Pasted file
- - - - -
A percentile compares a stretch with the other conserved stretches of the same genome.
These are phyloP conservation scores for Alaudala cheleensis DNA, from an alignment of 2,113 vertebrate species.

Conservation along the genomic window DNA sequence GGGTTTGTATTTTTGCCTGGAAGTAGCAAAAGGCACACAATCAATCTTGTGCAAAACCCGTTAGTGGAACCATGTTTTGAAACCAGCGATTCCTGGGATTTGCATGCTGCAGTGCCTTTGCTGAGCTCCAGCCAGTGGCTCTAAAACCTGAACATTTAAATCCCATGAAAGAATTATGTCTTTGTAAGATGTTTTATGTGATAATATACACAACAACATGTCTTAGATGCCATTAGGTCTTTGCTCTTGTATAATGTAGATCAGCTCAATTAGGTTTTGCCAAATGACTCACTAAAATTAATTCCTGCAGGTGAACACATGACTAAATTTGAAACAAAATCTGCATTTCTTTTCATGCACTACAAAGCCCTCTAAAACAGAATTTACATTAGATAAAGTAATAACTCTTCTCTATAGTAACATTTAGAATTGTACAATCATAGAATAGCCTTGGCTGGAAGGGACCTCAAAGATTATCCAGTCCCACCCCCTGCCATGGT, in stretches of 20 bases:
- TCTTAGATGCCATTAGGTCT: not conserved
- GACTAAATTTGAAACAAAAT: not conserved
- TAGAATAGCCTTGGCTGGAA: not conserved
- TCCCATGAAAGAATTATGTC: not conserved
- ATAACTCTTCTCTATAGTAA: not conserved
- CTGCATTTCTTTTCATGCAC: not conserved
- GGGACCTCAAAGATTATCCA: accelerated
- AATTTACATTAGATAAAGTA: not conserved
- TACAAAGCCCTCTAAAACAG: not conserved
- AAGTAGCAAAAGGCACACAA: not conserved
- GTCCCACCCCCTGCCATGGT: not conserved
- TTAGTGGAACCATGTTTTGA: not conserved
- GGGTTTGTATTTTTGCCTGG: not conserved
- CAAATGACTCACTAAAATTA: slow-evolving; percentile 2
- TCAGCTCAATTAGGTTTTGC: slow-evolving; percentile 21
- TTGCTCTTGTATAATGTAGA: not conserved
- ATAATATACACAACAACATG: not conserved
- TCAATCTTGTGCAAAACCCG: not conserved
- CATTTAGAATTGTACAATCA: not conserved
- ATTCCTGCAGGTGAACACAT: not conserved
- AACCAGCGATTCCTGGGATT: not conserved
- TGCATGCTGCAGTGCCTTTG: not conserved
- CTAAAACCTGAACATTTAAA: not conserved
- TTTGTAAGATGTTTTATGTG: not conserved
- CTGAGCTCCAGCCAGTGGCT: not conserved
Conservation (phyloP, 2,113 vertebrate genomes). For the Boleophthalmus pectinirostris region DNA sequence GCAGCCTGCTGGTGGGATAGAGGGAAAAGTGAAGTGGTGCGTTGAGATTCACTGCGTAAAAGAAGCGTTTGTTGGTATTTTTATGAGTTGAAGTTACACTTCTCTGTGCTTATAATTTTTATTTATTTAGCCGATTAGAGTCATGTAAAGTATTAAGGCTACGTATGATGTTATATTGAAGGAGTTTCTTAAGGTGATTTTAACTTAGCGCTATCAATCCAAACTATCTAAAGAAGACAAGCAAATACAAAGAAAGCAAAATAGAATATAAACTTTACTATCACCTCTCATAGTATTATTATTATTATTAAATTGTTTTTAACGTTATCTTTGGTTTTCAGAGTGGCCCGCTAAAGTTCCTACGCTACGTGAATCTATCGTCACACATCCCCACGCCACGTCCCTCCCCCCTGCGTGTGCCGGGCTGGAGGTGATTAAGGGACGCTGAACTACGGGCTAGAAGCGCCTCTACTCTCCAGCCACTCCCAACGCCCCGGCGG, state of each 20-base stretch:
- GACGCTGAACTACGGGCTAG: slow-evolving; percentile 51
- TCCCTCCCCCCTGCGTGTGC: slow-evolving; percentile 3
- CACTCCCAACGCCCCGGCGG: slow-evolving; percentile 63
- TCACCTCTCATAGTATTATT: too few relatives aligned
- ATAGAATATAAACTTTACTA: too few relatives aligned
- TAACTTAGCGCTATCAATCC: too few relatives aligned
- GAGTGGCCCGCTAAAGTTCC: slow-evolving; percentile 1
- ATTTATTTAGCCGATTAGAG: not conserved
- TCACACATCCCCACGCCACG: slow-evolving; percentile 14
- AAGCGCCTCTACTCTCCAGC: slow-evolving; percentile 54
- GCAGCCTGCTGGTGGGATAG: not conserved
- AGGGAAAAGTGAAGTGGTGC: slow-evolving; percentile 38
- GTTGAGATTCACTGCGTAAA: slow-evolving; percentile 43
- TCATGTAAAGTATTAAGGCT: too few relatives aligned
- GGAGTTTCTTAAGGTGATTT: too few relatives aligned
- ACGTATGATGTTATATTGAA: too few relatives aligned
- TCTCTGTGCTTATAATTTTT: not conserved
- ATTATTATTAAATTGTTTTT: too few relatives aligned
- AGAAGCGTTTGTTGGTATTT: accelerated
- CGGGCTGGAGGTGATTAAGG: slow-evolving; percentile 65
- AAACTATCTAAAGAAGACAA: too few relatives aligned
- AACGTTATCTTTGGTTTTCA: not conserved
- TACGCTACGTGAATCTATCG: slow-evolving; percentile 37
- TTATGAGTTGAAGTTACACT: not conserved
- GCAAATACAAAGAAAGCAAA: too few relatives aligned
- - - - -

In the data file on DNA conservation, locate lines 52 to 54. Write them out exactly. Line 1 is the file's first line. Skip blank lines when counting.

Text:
- TACGCTACGTGAATCTATCG: slow-evolving; percentile 37
- TTATGAGTTGAAGTTACACT: not conserved
- GCAAATACAAAGAAAGCAAA: too few relatives aligned